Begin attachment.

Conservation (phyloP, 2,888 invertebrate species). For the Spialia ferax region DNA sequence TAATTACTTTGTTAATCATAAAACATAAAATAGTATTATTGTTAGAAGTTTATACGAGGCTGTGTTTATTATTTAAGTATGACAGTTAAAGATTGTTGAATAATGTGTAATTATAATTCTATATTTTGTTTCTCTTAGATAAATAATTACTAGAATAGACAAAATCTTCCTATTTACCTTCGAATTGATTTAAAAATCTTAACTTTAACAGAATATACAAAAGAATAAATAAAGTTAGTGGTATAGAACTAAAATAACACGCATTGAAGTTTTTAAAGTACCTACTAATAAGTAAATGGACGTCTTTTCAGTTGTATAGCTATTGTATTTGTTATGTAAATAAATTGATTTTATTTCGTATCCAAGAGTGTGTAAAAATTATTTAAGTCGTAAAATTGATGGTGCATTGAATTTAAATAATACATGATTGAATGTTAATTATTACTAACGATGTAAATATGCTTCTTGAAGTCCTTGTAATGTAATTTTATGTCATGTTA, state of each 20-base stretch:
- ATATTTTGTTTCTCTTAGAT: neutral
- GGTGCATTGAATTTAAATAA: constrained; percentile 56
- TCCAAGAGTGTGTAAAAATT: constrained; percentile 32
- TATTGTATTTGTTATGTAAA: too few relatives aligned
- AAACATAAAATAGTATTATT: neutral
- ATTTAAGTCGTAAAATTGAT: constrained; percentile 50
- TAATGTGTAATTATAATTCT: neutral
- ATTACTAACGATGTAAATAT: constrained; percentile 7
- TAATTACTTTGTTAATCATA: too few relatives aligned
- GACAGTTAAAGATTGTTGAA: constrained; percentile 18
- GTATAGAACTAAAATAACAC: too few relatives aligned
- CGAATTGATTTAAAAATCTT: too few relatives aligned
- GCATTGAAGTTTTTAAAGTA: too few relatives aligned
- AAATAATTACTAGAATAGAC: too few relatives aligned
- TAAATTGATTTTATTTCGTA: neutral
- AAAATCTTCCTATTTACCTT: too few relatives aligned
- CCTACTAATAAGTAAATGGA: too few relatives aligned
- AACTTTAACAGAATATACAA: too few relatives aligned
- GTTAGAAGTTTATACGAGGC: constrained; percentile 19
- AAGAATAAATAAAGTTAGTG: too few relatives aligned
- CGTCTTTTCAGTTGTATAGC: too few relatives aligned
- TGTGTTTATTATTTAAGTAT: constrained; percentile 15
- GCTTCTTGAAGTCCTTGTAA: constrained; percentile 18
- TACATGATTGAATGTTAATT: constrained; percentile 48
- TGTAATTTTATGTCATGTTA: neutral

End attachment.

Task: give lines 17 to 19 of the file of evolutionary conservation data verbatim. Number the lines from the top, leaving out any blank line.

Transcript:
- AAAATCTTCCTATTTACCTT: too few relatives aligned
- CCTACTAATAAGTAAATGGA: too few relatives aligned
- AACTTTAACAGAATATACAA: too few relatives aligned